Vietnam is a party to the WTO’s Trade Facilitation Agreement (TFA) and has been implementing the TFA’s Category A provisions. Vietnam submitted its Category B and Category C implementation timelines on August 2, 2018. According to these timelines, Vietnam will fully implement the Category B and C provisions by the end of 2023 and 2024, respectively. 

Legal System and Judicial Independence

The legal system is a mix of customary, French, and Soviet civil legal traditions. Vietnam generally follows an operational understanding of the rule of law that is consistent with its top-down, one-party political structure and traditionally inquisitorial judicial system. Various laws and regulations regulate contracts, with each type of contract subject to specific regulations.

If a contract does not contain a dispute-resolution clause, courts will have jurisdiction over a possible dispute. Vietnamese law allows dispute-resolution clauses in commercial contracts explicitly through the Law on Commercial Arbitration. The law follows the United Nations Commission on International Trade Law (UNCITRAL) model law as an international standard for procedural rules, and the lawmakers’ intention is indeed arbitration-friendly.

Under the revised 2015 Civil Code, all contracts are “civil contracts” subject to uniform rules. In foreign civil contracts, parties may choose foreign laws as a reference for their agreement, if the application of the law does not violate the basic principles of Vietnamese law. When the parties to a contract are unable to agree on an arbitration award, they can bring the dispute to court.

The 2005 Commercial Law regulates commercial contracts between businesses. Specific regulations provide specific forms of contracts, depending on the nature of the deals. The hierarchy of the country’s courts is: (1) the Supreme People’s Court; (2) the High People’s Court; (3) Provincial People’s Courts; and (4) District People’s Courts. The People’s Courts operate in five divisions: criminal, civil, administrative, economic, and labor. The People’s Procuracy is responsible for prosecuting criminal activities as well as supervising judicial activities.

Vietnamese courts will only consider recognition of civil judgments issued by courts in countries that have entered into agreements on recognition of judgments with Vietnam or on a reciprocal basis. However, with the exception of France, these treaties only cover non-commercial judgments.

Vietnam lacks an independent judiciary, and there is a lack of separation of powers among Vietnam’s branches of government. For example, Vietnam’s Chief Justice is also a member of the Communist Party’s Central Committee. According to Transparency International, the risk of corruption in judicial rulings is significant, as nearly one-fifth of surveyed Vietnamese households that have been to court declared that they had paid bribes at least once. Many businesses therefore avoid Vietnamese courts.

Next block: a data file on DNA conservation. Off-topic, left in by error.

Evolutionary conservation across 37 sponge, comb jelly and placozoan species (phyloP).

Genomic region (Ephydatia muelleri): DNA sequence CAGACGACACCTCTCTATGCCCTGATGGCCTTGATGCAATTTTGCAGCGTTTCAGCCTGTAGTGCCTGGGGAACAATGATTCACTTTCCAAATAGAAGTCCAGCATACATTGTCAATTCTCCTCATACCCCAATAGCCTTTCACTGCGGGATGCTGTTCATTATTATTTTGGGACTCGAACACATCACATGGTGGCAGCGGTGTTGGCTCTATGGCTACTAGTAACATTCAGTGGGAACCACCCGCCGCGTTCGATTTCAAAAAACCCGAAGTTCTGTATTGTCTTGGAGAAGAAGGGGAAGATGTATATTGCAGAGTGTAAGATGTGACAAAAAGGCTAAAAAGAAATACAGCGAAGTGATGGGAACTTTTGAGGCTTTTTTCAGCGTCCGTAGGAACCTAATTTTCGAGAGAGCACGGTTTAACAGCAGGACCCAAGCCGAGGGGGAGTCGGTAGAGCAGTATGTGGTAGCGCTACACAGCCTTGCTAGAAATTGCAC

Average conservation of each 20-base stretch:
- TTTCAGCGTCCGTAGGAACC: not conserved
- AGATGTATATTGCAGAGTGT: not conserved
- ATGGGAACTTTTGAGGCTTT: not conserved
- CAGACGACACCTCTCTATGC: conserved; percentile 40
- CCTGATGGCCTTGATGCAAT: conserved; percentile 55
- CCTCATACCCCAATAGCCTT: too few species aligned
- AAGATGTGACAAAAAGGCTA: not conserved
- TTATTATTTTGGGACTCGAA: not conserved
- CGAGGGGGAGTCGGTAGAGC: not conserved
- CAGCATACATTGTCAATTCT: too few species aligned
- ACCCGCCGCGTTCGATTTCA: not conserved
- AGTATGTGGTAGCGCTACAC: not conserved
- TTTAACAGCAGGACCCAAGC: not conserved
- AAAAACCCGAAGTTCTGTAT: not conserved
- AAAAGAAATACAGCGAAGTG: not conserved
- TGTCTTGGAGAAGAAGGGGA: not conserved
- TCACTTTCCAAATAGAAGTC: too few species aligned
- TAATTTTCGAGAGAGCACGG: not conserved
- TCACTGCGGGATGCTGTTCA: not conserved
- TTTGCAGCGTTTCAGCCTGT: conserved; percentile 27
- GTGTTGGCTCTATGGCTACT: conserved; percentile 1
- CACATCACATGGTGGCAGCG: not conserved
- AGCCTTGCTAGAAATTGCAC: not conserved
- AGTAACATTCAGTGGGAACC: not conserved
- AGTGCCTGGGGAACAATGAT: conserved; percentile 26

Along with corruption, the judicial system continues to face additional problems. For example, many judges and arbitrators lack adequate legal training and are appointed through personal or political contacts with party leaders or based on their political views. In addition, extremely low judicial salaries engender corruption.

Regulations or enforcement actions are appealable, and appeals are adjudicated in the national court system. Through a separate legal mechanism, individuals and companies can file complaints against enforcement actions under the Law on Complaints.

Laws and Regulations on Foreign Direct Investment

The 2014 Investment Law aimed to improve the investment environment. Previously, Vietnam used a “positive list” approach, meaning that foreign businesses were only allowed to operate in a list of specific sectors outlined by law. Starting in July 2015, Vietnam implemented a “negative list” approach, meaning that foreign businesses are allowed to operate in all areas except for six prohibited sectors or business lines. In November 2016, the National Assembly amended the Investment Law to reduce the list of 267 provisional business lines to 243; subsequent amendments will likely further narrow this list, allowing firms to engage in more business areas.

The law also requires foreign and domestic investors to be treated the same in cases of nationalization and confiscation. However, foreign investors are subject to different business-licensing processes and restrictions, and Vietnamese companies that have a majority foreign investment are subject to foreign-investor business-license procedures. Since June 2017, foreign investors can choose to apply for ERC and Investment Registration Certificate (IRC) separately or through a “one-stop-shop” process, which saves time and cost. However, large-scale projects still require a high-level approval before receiving an IRC. This is often a lengthy process. Investment procedures for the seven major provinces of Binh Dinh, Danang, Hai Phuong, Hanoi, Ho Chi Minh City (HCMC), Phu Yen, and Vinh Phuc can be found at https://vietnam.eregulations.org/  .

Competition and Anti-Trust Laws